5 Considerations When Optimizing Your Operations with Contact Center Automation

Over the last few years, call centers have changed significantly. With the rapid advancement of technology, brands have started to rethink how they deliver exceptional customer service.

New technologies such as cloud-based virtual call centers, AI-driven chatbots, interactive voice response (IVR), and voice biometrics have all become integral components of many companies’ front-line customer service teams.

In a recent webinar, our Business Partner Replicant stated that 80% of customer interactions can be resolved by automation. What percentage of your call center operations are automated?

Whether you are looking to have a 24/7/365 call center or enhance and optimize your operations, with virtual agents working alongside human agents, there is significant potential to consistently solve various pain points and scale your business.

If your goal is to increase your live agents’ availability to handle the more complex, high-level, and emotional customer requests, then it makes sense to embrace automation and leave routine inquiries such as bill payments and address changes to the virtual agents.

However, when deciding how to merge automated virtual agents into your call center, how do you determine what exactly should be automated?

Let’s explore five ways to get started with optimizing your operations using contact center automation. 

1. Be Clear About What You Want to Achieve

If you want to get off to a good start, it’s imperative to be very clear about what you’re trying to achieve with contact center automation. Are you looking to optimize tactical work or relationship-building work?

For some businesses, the goal may be higher quality with fewer costly mistakes in their process or on phone calls. For others, they might want to reduce costs, have production move faster, or give their employees more time on the phone to build relationships with customers. All these things are possible, however, the program you implement is going to be specific to your business and goals.

There are different aspects of AI that will provide different types of results. It’s important that you know what they all do, and what you can achieve with each of them. The fact of the matter is you may not need all these tools; you may only need one.

If you want a frame of reference of what’s possible before you start investing time and money, do your research, take the time to educate yourself and your team, and connect with people who are using the technology.

2. Start Small

The first step? Take a process that you have and break it down into its smallest parts–step one, step two, step three. For example, if you think of a phone call you’re taking from a customer, there are probably a few things you want to have happen during that call to consider it a success.

From hello to goodbye, if you broke down the process, you’d see that there’s potential to automate a particular step. To get started, you don’t need to solve the entire process or problem all at once. By taking small steps, you can start to reduce costs and see production gains by solving specific steps in a process with automation.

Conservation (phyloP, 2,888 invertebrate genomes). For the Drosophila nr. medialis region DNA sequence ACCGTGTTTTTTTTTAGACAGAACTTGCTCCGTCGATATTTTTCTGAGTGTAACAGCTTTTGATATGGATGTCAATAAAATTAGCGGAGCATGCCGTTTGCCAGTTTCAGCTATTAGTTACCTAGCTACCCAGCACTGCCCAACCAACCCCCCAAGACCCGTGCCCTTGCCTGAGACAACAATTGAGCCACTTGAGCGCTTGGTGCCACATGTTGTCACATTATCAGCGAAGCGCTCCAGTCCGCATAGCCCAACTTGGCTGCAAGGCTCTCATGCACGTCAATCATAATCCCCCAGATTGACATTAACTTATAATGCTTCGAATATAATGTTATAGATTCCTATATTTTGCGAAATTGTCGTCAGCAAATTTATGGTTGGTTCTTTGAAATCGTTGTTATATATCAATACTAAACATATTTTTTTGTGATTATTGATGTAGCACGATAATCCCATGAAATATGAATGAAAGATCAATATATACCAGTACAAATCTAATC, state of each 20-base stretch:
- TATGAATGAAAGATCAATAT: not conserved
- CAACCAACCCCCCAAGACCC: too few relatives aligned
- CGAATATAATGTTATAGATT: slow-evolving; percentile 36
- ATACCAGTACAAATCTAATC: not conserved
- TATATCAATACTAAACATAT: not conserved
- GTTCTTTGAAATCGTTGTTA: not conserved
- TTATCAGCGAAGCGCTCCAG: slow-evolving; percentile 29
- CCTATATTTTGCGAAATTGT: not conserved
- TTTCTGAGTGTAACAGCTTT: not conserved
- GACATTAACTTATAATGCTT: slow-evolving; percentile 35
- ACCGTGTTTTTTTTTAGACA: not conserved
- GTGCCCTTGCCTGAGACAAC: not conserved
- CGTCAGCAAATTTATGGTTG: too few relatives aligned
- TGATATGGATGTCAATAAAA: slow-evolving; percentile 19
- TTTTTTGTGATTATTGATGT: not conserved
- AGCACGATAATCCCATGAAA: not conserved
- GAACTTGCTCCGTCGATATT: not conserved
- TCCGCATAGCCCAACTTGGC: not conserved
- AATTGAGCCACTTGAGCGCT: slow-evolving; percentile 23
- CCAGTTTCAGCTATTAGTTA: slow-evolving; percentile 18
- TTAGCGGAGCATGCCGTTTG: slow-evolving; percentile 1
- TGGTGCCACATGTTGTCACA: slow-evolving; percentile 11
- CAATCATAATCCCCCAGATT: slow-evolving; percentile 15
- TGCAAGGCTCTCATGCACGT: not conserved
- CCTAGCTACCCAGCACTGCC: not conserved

3. Get Started Now

Customer expectations only continue to rise and every month there are new advances in AI. The longer you wait to get involved, the easier it will be for competitors to bypass you. AI and the “thinking machine” have the power to level the playing field when it comes to keeping up with your competitors. You should at least start educating yourself and create a blueprint of what you’d like to tackle with automation so when you’re ready to begin you’ll be prepared.

4. Make the Technology Work for You

When you’re designing your AI program, you’ll be working with a team of designers and engineers that build this technology to make it work for you. However, they don’t know your business. You’ll need to educate them on the nuances of your industry and business.

Identify the subject experts within your organization and give them time to look over your operations and documentation regarding how the business is run. That way, when the information and instructions are handed over to the designers and engineers to build out your automated work processes, they will understand what you’re trying to accomplish.

5. It’s About Your Employees

While you may be focused on costs, production, quality, and speed, you should not forget about your employees and how the technology translates to them. Is it going to make their job easier?

If you’re thinking about automating to optimize your call center, the key is to educate not eliminate your workforce. Automation is new to many people, and it’s important to communicate the benefits to your front-line staff and explain how it can eliminate their pain points.

For instance, automation tools can handle tier-one support issues, allowing live agents to focus on what they do best—being human.

Are you actively exploring automated solutions? Have you implemented some automation within your organization? Or do you have a level of confidence in your contact center automation as it exists right now? 

If you want to find out more about how to optimize and add value to your contact center operations with automation, tune in to this on-demand webinar: 7 Tips for Optimizing Operations Using Contact Center Automation.